in rising to put the question of which he had given notice last night, to the Lord Chancellor, with regard to that noble Lord's absence from the House, said, that he could assure their Lordships, that nothing would have made him so presumptuous as to rise in that House for the purpose of making any observations on the Standing Orders of their Lordships, did he not feel that it was necessary to do so in consequence of what had fallen on a former evening from the noble and learned Lord on the Woolsack. He did suppose, on that occasion, that some noble and learned Peer more conversant with the Orders and the rules of that House than he was, would have stood up in his place, and have defended their Lordships against the imputations which the noble and learned Lord on the Woolsack then cast upon them. Their Lordships would recollect, that on that occasion the noble and learned Lord told them, that they were the most disorderly assembly that he had ever heard of—that several noble Lords were in the habit of getting up at once to speak—that other noble Lords would explain three or four times in the course of the same debate; and that, in fact, such was the disorder, and such was the neglect of the rules of the House, on the part of their Lordships, that it was frequently impossible that any business could be done. He, however, must assert, that since he had the honour of a seat in that House, he had never seen the noble and learned person who presided on the Woolsack rise to address their Lordships, or to state any circumstance, that an immediate deference and respect were not paid to him by all their Lordships. He would therefore say, that the noble and learned Lord on the Woolsack could at any time, owing to the deference which was properly shown to him, repress any improper or disorderly proceeding which might arise in that House. He felt that at all times, but at the present particular moment especially, it was incumbent on the noble and learned person who presided on the Woolsack, to take care that nothing should fall from him that might by any possibility be construed into a contumelious attack upon their Lordships. It was at all times the duty of that noble and learned Lord to uphold and maintain the dignity of that House, and if ever there was a time when it was the special and bounden duty of that noble and learned person to uphold the important privileges and the invalu- able rights of that House, the present was that time. It was with great regret, that on the occasion to which he had already alluded, he had heard the noble and learned Lord cast such imputations on the Members of that House, and nothing but the wish not to undergo the charge of presumption, prevented him from replying to the noble and learned Lord at the time. He felt it necessary, however, now to declare, that the first duty of that noble and learned person was, to attend to the service of that House. He moved yesterday, that the Standing Order, No. 3, should be read. It was not his intention now to argue the meaning or the object of that Standing Order, for they had been already sufficiently declared by the noble and learned individual who was one of the noble Lord's predecessors on the Woolsack. This, however, he would say, that if general custom, if immemorial usage, if constant habit should be taken as the best rule and guides for the conduct of a Lord Chancellor, he believed that it would be at once granted that the first duty of that high functionary was to attend to the service of that House. He would go further, and shew, that such was the opinion which the noble and learned Lord on the Woolsack himself entertained. He remembered, that when that noble and learned Lord was absent from that House some eight or ten days together, he felt it his duty to come down, and in his place in that House, to make an apology to their Lordships, and to state the reasons why he had been so absent. Nothing was said by their Lordships then, and it might be that they thought that the noble and learned Lord was perfectly right in being so long absent from that House. The fact, however, shewed that the noble and learned Lord himself thought that his first duty was to attend to the service of that House. The circumstance that had more especially induced him (the Marquis of Londonderry) to call their Lordships' attention to this matter was the absence of the noble and learned Lord from the House last night. A motion, of which he (the Marquis of Londonderry) had given notice, with regard to a portion of our foreign policy, stood for last night, and, but for the absence of the noble Lord at the head of his Majesty's Government—an absence occasioned by a lamented calamity in the noble Lord's family—that motion might have been brought forward. If such had been the case, he should have had to regret much the absence of the noble and learned Lord on the Woolsack, because that noble Lord had put himself forward as the champion of Government in all questions brought forward in that House, and had particularly interested himself in the foreign affairs of this country. He was therefore greatly surprised to find that the noble and learned Lord did not attend in his place yesterday evening, aware as he was, that such a Motion was to come on. But though that Motion was postponed, their Lordships had been occupied with a measure which was of the greatest importance to the property of the country. With regard to that measure two noble and learned Lords, Members of that House, differed from the noble and learned Lord on the Woolsack, and it would have therefore been a matter of satisfaction to their Lordships, who were anxious to discharge their duty, if that noble and learned Lord had been in his place to give his opinion on the subject. When noble Lords were anxious to do their duty—when they came down regularly day after day to that House to do their duty, and to protect the country—was it too much to expect that the noble and learned Lord should attend in his place in that House to discharge the important duty which devolved upon him? The noble and learned Lord was endowed with large emoluments for the duty which he performed, and he should bear in mind, that the first, the most important duty which he had to perform, was to attend regularly in that House. The noble Lord's excuse was, that he was prevented from attending regularly in that House, in consequence of his being obliged to attend to the business of the Court of Chancery; and it had been made a subject of boast, that the noble and learned Lord had got through a greater mass of business in that Court than those noble and learned Lords who had been his predecessors. If the noble and learned Lord conceived that any degree of eulogium attached to him for having done so, he would say, on the part of his noble and learned friend near him, that if his noble and learned friend, when he held the Great Seal, had deserted the service of that House, and had given up the whole of his time to the Court of Chancery, he would probably have done quite as much, and got through quite as much, as the noble and, learned Lord on the Woolsack. He should be the last person to deny the noble and learned Lord's ability, or to attempt to depreciate the power of his talents. He would be always ready to bear testimony to the noble and learned Lord's great powers, though those powers had been frequently exerted against himself in that House. That circumstance, however, should never prevent him from doing justice to the abilities of the noble and learned Lord: he had always frankly and honestly acknowledged them. But let him tell the noble and learned Lord, that he had not been the first or the only person that had employed his days assiduously in the service of the country, when called by the King to fill the highest offices in the State. They knew that Ministers of the Crown had, before this time, fallen a sacrifice to their zealous and unwearied exertions in the public service. It could not be forgotten that such men as Canning, Castlereagh, and others, had fallen a sacrifice to their intense application to the public business of the country. He would not have the noble and learned Lord imagine, that he alone could plume himself on that point, though great merit certainly was due to the noble and learned Lord's exertions. The noble Lord, however, should not have deserted the service which was paramountly due from him to that House. His predecessors had not neglected their duty towards that House, and if the noble and learned Lord thought that he was justified in giving greater attention to his duties in the Court of Chancery for the public good, and the good of the suitors there, he begged to inform the noble Lord, that his duty towards that House should take precedence of all others. He would not deny, that the patent under which the Earl of Shaftesbury acted as their chairman enabled him to preside, in the absence of the Lord Chancellor, on the Woolsack; and there could be no objection to his doing so occasionally, provided that a due and fitting excuse were made for the absence of the Lord Chancellor, and that such a communication was made to the House, as in deference to it should be made to it, to account for that absence. He would, however, repeat, that the service which the Lord Chancellor had to discharge in that House was of a most important nature, and that it should on no account be neglected by him. He hoped that the noble and learned Lord would be able to give a satisfactory explanation as to the cause of his absence from the House last night. The very first day of their Lordships' meeting in the present session, when many noble Lords came down to be sworn, and when the noble Lord should have been in his place, the noble Lord was not there. Perhaps the noble and learned Lord had not arrived from the country at that time. These frequent instances, however, of the noble and learned Lord's absence from his duty in that House, had induced him to bring the subject under their Lordships' notice. In doing so, he exercised that right which belonged to any individual peer of that House, and his object was, to have the usual course of proceedings in that House strictly observed and adhered to. He did not imagine that their Lordships would find any difficulty, if there should be a necessity for it, in coming to a resolution that that House always required the presence of the Lord Chancellor. The presence of the noble and learned Lord was necessary to preserve order in that House; and for himself he would say, that upon all occasions when that noble and learned person declared his opinion on a point of order, he should be most ready to bow to his decision.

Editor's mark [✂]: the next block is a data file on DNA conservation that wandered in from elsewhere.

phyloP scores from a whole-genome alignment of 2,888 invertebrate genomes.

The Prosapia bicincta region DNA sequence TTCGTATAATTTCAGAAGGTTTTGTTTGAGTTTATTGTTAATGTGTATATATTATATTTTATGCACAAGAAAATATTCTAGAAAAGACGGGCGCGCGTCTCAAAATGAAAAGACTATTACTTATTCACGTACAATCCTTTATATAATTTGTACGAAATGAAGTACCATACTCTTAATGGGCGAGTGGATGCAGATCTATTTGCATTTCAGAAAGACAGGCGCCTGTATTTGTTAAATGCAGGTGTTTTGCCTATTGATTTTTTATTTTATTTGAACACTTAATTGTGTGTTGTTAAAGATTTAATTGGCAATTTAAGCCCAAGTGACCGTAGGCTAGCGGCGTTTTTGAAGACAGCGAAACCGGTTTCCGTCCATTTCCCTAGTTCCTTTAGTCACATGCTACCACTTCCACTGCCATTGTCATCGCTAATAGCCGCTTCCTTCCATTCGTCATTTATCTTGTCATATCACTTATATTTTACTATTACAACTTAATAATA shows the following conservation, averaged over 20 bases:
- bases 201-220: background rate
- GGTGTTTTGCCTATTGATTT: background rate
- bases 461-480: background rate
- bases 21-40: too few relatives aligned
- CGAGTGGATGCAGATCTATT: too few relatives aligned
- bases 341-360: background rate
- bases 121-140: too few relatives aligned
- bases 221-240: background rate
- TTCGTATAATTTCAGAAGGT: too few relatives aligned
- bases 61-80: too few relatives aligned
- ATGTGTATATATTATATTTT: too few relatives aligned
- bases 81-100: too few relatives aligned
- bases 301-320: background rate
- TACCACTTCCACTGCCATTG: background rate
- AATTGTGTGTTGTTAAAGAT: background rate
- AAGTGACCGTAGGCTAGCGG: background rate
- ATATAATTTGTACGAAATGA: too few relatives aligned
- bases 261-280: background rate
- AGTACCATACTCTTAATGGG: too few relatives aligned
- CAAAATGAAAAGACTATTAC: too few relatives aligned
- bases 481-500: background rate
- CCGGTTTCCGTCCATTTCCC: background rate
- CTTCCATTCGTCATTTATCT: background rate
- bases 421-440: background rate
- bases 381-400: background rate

The Lord Chancellor